He wasn't sure he'd made the best decision. At first, the sergeant had seemed irritated, unhappy to have agreed to meet with him; suddenly, without warning, he had apologized and become understanding and sensitive. Which aspect of the officer's personality should he trust? Both? The first was so disagreeable that it had irremediably polluted the second. Now he wondered if he'd done the right thing by going to the police. He thought that cops were like priests: even if you haven't done anything, they think you're guilty. He took off his earphones in order to concentrate better as he reviewed every moment of the conversation. He wasn't so much worried about the cop's words. It was the tone, his mood he was trying to reconstruct. The initial moments, hostile and punctuated with irony, didn't count as a real conversation. He didn't remember what he had said to make the cop's attitude change, or what had happened to make him invite him back to the precinct. At any rate, the second part of the conversation was indisputably better than the first. There was still something he didn't quite get, though. The sergeant didn't promise to investigate; he hadn't even bothered to take down his name, address, telephone number, things like that, and yet he seemed sympathetic to Gabriel's problems. In fact, Gabriel felt like someone who goes to the doctor because he's suffering from some deep affliction and leaves the doctor's office without a prescription, only the doctor's kind words.
He replaced the earphones and stretched out on the bed. His room was a lot smaller than his mother's, but he used every inch of the space. There wasn't a single empty space on his wall, which was entirely taken up, hidden by his wardrobe, shelves for books and CDs, his desk; even his bed was up against the wall, in a kind of niche between the shelves. He didn't have enough room to move around in; he couldn't take two steps, and if he stood in the middle of the room and stretched out his arms, he would bump into something. That was one of the reasons he took walks at night, which inevitably made his mother upset and suspicious. The room was a perfect expression of himself: functional, but without any free space.
The sergeant had been unmoved by the offer of payment. In fact, he'd seemed irritated by the suggestion. That was the moment when the meeting had started going downhill, and if Gabriel hadn't been so determined to stick to the subject, the meeting would have been a complete disaster---though he suspected it had been a disaster anyway. What kind of investigation could be done if the investigator doesn't even bother to write down the name of the person he's investigating, much less his address or his place of employment? Did he think Gabriel was crazy, and decide not to confront him? Maybe inviting him back to the station had been a way of shrugging him off more easily. That possibility was the worst, because it automatically voided everything the man had said. Gabriel would have to talk to him again to find out if that was true.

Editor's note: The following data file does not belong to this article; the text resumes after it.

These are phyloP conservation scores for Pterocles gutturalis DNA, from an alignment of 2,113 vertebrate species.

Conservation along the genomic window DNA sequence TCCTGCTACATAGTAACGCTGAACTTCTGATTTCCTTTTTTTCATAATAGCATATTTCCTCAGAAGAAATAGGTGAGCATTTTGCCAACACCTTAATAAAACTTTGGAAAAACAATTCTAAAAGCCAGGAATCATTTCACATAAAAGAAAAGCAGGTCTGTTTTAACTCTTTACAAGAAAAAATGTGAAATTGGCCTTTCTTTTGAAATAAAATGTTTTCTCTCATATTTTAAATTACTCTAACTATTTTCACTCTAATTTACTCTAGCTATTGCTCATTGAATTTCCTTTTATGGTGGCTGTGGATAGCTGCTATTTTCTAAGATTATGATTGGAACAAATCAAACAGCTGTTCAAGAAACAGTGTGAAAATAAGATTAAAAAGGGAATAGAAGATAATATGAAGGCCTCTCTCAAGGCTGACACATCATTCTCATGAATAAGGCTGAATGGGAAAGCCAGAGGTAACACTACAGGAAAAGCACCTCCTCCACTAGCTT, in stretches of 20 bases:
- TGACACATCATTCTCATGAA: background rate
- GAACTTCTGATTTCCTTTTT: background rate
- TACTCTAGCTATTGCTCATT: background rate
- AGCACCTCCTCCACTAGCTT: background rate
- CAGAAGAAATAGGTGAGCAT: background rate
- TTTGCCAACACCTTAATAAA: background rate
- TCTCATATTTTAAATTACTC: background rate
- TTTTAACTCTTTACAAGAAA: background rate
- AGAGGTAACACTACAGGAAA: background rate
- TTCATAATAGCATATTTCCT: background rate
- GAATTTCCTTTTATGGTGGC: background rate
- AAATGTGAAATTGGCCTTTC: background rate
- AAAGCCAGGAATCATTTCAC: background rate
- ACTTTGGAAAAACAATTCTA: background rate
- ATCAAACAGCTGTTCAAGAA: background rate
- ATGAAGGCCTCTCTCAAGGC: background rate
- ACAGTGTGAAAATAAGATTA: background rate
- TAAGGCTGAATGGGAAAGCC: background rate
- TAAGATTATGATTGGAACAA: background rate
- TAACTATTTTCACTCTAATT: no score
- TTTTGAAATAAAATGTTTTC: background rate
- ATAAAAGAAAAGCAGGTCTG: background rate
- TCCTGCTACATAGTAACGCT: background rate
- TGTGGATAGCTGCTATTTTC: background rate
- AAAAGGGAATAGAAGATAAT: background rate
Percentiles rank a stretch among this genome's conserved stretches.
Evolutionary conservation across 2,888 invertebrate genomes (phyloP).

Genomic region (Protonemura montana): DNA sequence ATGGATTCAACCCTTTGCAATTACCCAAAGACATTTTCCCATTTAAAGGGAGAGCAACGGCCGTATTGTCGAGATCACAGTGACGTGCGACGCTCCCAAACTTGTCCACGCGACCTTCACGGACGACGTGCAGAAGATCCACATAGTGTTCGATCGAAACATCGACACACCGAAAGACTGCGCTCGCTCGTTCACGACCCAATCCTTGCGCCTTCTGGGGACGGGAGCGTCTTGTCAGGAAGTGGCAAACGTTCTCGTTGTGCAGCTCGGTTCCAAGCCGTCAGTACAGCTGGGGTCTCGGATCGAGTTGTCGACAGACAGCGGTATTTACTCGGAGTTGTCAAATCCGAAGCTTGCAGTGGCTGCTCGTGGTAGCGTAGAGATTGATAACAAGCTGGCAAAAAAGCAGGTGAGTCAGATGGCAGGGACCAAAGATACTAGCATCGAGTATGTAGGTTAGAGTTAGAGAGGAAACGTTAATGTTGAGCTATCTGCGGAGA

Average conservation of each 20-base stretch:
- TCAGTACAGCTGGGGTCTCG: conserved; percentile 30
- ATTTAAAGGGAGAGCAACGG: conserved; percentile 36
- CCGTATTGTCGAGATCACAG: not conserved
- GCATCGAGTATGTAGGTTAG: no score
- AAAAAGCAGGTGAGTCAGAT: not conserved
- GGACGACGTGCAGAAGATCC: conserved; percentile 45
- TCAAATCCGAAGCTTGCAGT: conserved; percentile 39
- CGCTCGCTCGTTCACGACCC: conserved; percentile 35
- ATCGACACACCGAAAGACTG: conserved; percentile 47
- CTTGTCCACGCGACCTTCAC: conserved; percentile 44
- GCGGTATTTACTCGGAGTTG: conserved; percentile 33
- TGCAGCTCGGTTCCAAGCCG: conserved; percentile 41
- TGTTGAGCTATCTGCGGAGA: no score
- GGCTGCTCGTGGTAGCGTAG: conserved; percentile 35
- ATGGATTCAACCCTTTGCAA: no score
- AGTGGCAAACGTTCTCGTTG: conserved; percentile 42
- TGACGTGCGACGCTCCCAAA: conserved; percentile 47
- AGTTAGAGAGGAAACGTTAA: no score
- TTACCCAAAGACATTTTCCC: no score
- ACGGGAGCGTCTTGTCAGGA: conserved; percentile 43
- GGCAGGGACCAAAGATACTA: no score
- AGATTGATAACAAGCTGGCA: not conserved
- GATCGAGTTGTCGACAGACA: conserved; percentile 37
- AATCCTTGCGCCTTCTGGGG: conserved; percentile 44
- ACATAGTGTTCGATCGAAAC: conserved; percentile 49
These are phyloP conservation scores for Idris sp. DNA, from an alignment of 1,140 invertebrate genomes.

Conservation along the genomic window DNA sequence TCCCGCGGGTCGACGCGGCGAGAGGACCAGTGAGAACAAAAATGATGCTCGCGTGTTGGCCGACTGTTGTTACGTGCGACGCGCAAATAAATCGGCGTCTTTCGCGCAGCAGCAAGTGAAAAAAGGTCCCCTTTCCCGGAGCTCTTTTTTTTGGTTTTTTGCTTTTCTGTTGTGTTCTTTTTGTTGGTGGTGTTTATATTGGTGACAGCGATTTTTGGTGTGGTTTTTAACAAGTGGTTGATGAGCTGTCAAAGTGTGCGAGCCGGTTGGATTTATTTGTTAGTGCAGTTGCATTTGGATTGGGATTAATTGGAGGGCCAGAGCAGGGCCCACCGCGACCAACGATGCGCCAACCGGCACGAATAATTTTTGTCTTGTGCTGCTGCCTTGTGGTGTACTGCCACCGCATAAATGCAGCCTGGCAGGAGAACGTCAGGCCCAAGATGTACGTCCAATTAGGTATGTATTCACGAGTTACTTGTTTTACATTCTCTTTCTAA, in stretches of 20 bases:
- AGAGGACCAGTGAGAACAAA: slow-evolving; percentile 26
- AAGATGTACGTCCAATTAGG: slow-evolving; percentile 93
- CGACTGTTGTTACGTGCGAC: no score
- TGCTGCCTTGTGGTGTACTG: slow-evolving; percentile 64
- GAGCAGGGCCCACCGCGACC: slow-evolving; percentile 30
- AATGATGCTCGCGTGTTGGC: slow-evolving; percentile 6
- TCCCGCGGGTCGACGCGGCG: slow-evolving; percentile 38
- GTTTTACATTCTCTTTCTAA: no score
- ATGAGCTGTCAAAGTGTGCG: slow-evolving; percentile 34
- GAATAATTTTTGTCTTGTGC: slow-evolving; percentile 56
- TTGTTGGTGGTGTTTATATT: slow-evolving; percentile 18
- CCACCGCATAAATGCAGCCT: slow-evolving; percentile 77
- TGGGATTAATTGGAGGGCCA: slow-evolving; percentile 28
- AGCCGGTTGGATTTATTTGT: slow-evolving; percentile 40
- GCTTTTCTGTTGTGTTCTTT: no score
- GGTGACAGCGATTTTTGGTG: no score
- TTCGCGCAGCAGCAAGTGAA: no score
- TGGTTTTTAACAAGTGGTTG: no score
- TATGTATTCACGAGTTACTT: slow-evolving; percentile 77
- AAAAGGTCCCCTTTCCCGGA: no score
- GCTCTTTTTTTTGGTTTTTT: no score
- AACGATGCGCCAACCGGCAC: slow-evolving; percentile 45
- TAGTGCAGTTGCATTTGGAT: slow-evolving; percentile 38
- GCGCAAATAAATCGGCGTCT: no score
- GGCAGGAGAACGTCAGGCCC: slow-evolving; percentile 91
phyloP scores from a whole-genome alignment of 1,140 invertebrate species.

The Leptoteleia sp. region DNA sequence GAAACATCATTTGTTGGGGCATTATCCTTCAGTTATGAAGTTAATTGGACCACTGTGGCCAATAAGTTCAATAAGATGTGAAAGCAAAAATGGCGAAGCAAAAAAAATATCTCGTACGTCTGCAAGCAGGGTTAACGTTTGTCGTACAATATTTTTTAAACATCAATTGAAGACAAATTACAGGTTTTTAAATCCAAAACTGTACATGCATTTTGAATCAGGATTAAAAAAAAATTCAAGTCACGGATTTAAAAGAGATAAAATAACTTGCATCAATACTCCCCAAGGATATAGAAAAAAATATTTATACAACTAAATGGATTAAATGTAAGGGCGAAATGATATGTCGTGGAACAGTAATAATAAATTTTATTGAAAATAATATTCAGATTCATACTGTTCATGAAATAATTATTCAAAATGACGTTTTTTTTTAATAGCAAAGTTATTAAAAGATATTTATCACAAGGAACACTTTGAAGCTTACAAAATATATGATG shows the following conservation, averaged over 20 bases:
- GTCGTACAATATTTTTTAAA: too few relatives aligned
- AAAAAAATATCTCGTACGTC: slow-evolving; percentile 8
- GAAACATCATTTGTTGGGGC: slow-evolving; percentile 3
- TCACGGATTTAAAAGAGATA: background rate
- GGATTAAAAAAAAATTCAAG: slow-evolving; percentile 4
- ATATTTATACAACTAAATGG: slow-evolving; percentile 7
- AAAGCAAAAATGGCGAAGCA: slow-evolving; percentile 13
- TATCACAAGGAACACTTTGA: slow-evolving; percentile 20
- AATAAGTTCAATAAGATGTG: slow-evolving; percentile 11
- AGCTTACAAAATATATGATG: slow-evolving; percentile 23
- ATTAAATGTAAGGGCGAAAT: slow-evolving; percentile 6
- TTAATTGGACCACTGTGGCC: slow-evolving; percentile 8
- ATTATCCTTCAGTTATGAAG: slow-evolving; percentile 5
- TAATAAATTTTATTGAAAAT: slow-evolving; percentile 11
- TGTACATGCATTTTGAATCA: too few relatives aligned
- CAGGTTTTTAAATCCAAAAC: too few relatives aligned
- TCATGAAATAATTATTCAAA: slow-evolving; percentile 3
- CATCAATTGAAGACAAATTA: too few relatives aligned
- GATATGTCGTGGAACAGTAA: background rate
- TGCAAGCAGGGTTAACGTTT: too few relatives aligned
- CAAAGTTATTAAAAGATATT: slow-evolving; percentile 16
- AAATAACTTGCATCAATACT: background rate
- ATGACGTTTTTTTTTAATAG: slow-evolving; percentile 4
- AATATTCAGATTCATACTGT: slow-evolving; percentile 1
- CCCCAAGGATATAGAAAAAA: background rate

In spite of the earphones, he could still hear the banging on the door. He got up, annoyed by the interruption, opened the door, and came face-to-face with his mother, who was brandishing a tray.
"Coffee. I just made it."
Without a word, Gabriel took the cup, placed it on his table, and turned back to close the door. He didn't like being disturbed in his refuge, but he was moved by his mother's small kindnesses. It was her way of apologizing for needling him. But if he showed her that he was touched, she might set up a full bar at his door.
He focused anew on his conversation with the sergeant. He remembered that the man's change in attitude had taken place when Gabriel had answered his question about whether he believed in the psychic's prediction. Strange, that the cop was more interested in a personal opinion than in any concrete facts. He hadn't actually provided him with any concrete facts. He'd only spoken of his intuitions, which is why the officer might have written him off as one of those lunatics who hang around police stations complaining about imaginary persecutors.
The difference between the lunatics and Gabriel was that Gabriel knew that what was threatening him wasn't imaginary; he wasn't confusing reality and fantasies---he knew exactly what was real and what was not. His feeling about the oracle was real, and that was why he sought out the sergeant: not for an objective fact, but for a subjective yet concrete impression. He wasn't crazy---he was sure of that. At least, he wasn't any crazier than anybody else. He had some problems, that was true, but nothing that made him crazier than normal. His relationship with his mother was one of those difficulties, but he was pretty sure he could straighten that one out soon enough.
When he looked at the coffee, he noticed that it had gone cold. If he gave it back to his mother untouched, she would take that as a slap in the face, and he didn't want to add anything else to the slightly hostile climate created by his late arrival. He was twenty-nine; he shouldn't have to make excuses to his mother for being a few minutes late. But then again, it wasn't all her fault. If he hadn't always been so punctual she wouldn't have gotten used to waiting for him at the window every afternoon. And in any case, he was the one who had led her to expect a phone call whenever he was running late. He couldn't just take away the security he'd given her. He opened his bedroom door, trying not to make noise, went to the bathroom, dumped the coffee into the toilet, and flushed. Before he could close his door again, he heard his mother's voice from the neighboring room:
"The coffee wasn't good, son?"